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Don't Get Caught Out by Small Print

By: Edward Mellett - Updated: 11 Sep 2012 | comments*Discuss
Small Print Credit Card Issues

You would be forgiven for thinking that the Annual Percentage Rate (APR) quoted by major credit card companies is the amount of interest you are liable to pay on credit used. But like many things in life, it's just not quite this simple!

Credit card companies use such a variety of different ways to calculate your interest rate that it's often impossible to work out which one offers the best deal, and how much you'll be paying once you sign up. Essentially, APR on its own is meaningless. If you want to compare credit cards seriously, you'll need to read and re-read small print attached to each provider, and then spend a good deal of time sitting down, working out the best deal for you. Quite a lot of hassle for a lifetime of high-priced interest repayments!

Thankfully the Office of Fair Trading is getting involved with the APR scandal, although no action will be taken for quite some time.

Two Cards with the Same APR, Separated by 43% Interest!

Which? has identified 12 different methods used by the top 20 credit card companies to apply interest. The magazine believes banks make about £400 million a year more than they should by twisting the numbers.

Which? used an example to illustrate the Inconsistency in the credit card market by comparing HSBC and Sainsbury's Bank who both claim to charge an APR of 15.9% on their cards. Assuming exactly the same pattern of spending, with the cardholder using his card to make purchases of exactly £500 per month and paying off most of the debt over the following four months, HSBC's interest charge would be £58 but Sainsbury's would be £83, the equivalent of 43% more!

Encouraging people to use the APR as a means of credit card comparison is highly dubious as it is not an accurate measure of future payments and does not allow consumers to make an informed decision when choosing their credit card provider. For this reason the Office of Fair Trading (OFT) is putting pressure on the major credit card companies to standardise their interest calculations so we can all make better choices.

What Factors Hidden in the Small Print can Affect my Monthly Payments?

Interest-free induction period: Some cards offer an interest free introductory rate of anywhere up to 18 months whilst other cards offer nothing of the kind! Furthermore card companies that offer these special rates often forget to tell customers that the interest free offer will be withdrawn unless balances are paid in full, on time, each month. Beware!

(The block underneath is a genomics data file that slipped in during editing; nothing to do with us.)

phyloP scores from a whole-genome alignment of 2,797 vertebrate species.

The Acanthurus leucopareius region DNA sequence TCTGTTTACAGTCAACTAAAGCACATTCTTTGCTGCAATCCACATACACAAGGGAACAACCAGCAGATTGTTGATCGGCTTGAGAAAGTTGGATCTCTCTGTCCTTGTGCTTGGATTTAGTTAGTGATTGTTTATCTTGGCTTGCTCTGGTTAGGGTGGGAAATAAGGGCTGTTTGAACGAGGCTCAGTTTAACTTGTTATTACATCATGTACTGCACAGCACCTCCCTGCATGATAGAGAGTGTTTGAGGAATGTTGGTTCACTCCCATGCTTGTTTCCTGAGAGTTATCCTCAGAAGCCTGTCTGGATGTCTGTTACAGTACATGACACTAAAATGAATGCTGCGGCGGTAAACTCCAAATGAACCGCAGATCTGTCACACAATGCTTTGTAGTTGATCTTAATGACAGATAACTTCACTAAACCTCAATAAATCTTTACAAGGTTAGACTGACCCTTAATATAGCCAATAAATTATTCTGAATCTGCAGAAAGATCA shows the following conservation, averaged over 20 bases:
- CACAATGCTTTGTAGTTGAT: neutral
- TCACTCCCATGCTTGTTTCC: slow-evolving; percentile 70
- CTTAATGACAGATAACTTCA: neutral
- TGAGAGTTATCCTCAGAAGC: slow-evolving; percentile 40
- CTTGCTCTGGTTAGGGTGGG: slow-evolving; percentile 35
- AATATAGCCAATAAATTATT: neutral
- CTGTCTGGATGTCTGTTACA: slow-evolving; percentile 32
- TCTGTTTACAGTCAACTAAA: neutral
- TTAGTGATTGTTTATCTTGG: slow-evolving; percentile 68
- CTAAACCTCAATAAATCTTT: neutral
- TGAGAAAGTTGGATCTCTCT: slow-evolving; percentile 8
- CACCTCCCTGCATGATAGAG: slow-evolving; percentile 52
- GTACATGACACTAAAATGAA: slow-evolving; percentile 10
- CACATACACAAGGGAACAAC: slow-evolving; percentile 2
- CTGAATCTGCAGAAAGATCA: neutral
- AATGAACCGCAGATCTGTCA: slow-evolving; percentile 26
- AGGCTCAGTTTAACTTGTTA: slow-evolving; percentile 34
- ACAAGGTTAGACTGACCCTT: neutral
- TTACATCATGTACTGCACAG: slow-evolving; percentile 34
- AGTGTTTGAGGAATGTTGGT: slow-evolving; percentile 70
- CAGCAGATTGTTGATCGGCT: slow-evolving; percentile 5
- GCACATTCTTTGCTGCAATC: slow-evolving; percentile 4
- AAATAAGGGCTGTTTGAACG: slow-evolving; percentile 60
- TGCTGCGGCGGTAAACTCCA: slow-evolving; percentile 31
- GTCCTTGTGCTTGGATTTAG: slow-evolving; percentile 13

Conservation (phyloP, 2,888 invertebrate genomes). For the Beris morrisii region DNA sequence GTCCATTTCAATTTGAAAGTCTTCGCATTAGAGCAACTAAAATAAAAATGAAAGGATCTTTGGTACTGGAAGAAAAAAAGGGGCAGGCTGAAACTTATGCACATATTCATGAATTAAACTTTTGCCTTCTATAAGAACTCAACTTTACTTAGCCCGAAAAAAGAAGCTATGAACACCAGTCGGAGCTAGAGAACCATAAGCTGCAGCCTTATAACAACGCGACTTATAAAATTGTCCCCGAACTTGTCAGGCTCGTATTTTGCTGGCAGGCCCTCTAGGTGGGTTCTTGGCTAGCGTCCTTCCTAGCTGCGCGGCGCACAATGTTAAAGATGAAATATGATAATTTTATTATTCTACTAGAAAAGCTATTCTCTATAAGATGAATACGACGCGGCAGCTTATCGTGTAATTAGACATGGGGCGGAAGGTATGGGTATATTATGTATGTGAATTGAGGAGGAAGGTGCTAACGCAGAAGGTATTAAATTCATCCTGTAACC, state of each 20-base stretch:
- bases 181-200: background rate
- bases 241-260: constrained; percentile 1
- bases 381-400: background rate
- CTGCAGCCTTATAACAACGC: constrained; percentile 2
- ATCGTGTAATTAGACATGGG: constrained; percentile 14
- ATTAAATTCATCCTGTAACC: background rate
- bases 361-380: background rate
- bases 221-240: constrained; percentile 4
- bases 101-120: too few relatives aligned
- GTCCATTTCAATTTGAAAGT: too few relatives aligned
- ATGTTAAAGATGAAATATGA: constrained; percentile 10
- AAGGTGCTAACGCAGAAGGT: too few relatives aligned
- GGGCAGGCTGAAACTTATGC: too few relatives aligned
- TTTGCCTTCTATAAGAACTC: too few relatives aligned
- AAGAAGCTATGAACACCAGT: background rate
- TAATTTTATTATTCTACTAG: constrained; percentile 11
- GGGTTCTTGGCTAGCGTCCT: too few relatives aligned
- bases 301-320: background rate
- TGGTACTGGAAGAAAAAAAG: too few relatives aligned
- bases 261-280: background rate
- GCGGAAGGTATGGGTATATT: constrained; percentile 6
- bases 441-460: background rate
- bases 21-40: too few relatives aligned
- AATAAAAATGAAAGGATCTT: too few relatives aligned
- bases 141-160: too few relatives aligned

When does your company stop charging interest?: Interest may stop accumulating from the point that you actually pay off the balance of your account, or it can be up to the date of the statement before the balance is paid off. This is why closed accounts can sometimes continue to accumulate fees!

How does your firm work out the interest they charge you?: Some multiply the average balance over the month by the monthly interest rate. Others add up all the daily balances and multiply by the daily interest rate. It does makes a difference and you should be aware of it!

When does your firm start charging interest?: Interest can accrue from the date of purchase, or from the date when it's entered on your account. Find out, so you know how fast to pay your bills.

Does your firm charge interest on your pay date itself?: Find out whether your credit card company actually charges you interest on the day you pay the bill. Everything adds up, especially over the course of a year and you need to know where you stand!

Does your firm charge interest on interest?: It's sneaky, it's misleading and it probably should be illegal but some cards include the interest you're due to pay on this month's statement in the next month's outstanding balance, regardless of whether you've actually paid it. Like everything else, find out exactly what happens at your card company!

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